Greg Wyler, OneWeb

In 2015, a group of high-profile investors jumped aboard including chip-maker Qualcomm, aerospace giant Airbus, global drinks business Coca-Cola and satellite operator Intelsat. Airbus was tasked with building OneWeb satellites – each costing less than $500,000 and weighing some 140kg. To build the whole constellation in the desired timeframe, the main challenge for Airbus was to develop manufacturing processes that would make it possible to churn out spacecraft at a pace previously unheard of in the satellite industry.

OneWeb later changed the architecture to include 640 satellites in 18 orbital planes circling the Earth at 1,200km. During the Royal Aeronautical Society lecture, Wyler announced that the company, which had a few months prior to that secured a $1.2bn investment from Softbank, was considering adding a further 2,000 satellites at different low-Earth orbit altitudes in later stages.

The satellites will transmit signals from terrestrial gateways spaced approximately 5,000km apart to user terminals all around the globe, providing Wi-Fi, 3G and LTE coverage. The user terminals will smoothly transition from one satellite to the next as they appear within their reach, relying on next-generation high-throughput Qualcomm chipsets, Wyler explained.

During the lecture, Wyler insisted that the constellation doesn’t aim to compete with fibre and ground-based cellular infrastructure but rather complement both.

“We don’t want people to stop running fibre, we don’t want them to stop putting in microwaves,” he said. “We will just pick up whatever is remaining.”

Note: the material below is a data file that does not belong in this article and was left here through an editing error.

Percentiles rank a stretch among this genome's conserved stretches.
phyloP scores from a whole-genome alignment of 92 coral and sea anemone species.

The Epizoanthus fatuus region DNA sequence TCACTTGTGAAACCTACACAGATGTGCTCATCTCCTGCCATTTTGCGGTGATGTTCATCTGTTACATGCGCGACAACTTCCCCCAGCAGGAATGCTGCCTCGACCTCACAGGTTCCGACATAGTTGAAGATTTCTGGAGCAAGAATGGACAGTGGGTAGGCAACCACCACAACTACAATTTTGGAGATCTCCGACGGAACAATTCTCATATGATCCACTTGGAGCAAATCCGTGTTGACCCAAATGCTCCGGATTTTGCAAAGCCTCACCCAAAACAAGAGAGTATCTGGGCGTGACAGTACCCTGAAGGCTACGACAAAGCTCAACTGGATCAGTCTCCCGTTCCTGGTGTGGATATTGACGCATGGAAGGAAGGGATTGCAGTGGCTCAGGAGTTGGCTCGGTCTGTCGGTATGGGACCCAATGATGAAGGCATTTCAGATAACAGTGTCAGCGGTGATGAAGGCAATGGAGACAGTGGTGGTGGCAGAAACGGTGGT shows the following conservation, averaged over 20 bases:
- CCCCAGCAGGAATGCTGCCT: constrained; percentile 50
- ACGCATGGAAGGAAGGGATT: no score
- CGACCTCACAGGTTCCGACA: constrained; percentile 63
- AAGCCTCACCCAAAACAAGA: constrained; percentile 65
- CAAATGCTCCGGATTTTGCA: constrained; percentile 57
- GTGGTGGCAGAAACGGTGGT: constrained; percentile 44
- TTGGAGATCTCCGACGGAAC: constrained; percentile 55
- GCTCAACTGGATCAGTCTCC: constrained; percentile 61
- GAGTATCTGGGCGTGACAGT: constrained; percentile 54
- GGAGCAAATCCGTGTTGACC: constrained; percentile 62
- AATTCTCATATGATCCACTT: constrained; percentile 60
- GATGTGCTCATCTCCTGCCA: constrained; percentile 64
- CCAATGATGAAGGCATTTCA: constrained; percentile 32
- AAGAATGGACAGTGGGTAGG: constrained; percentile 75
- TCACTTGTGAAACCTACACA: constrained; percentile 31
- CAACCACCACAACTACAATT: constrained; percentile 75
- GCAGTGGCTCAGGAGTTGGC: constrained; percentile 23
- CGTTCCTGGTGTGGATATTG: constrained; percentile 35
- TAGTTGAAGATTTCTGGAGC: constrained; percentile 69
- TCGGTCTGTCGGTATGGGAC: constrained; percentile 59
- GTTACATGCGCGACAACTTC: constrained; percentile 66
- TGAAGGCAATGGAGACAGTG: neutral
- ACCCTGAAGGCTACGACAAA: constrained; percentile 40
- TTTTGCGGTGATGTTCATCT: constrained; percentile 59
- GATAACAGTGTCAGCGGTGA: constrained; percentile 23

In addition to connecting the 3.5 billion unconnected, OneWeb satellites will provide coverage for Internet of Things applications, connected air and cruising aircraft.

“We can cover pole-to-pole gate-to-gate connectivity at hundreds of megabits per second: the same quality of connectivity that you have in your living room,” said Wyler.

The relatively short distance from Earth allows OneWeb to reduce latencies to 30 milliseconds compared to the 700ms of the geostationary satellites.

For Saint Helenians, OneWeb brings hope. But the journey will be more complicated. The island, known mostly as the place of exile of the defeated French emperor Napoleon Bonaparte, is too far from any satellite ground station that would allow the satellites to deliver internet connectivity to the remote outpost.

According to Christian von der Ropp, who leads the Connect Saint Helena campaign, the next generation of OneWeb satellites might feature inter-satellite laser links that would allow beaming internet from one satellite to another. For the first generation, however, the satellite needs to be at the same time within the line of site of the user terminal and the ground station to be of any use for bi-directional links.

Von der Ropp has been campaigning for an extension of a proposed submarine fibre-optic cable between South Africa and Brazil to link to Saint Helena since 2012. He is trying to persuade OneWeb and other emerging satellite operators to build a satellite ground station on Saint Helena that would lease a portion of the capacity of the prospected submarine cable and help the economically malnourished island to cover the cost.

Saint Helena is part of a British Overseas Territory that also covers its nearest neighbours Ascension Island and Tristan da Cunha. “The island is largely reliant on the financial aid from the UK,” von der Ropp explains. “Every year the UK government spends about £20m on the island and basically funds everything there. There is no real economy.”

The extension of the cable would cost some $15m, which for Saint Helena is a lot of money.

With the cable connection, though, the islanders could get unlimited data allowance with a bandwidth of at least 16Mbit/s and OneWeb would be able to cover the whole Southern Atlantic including Ascension Island and Tristan da Cunha, according to von der Ropp.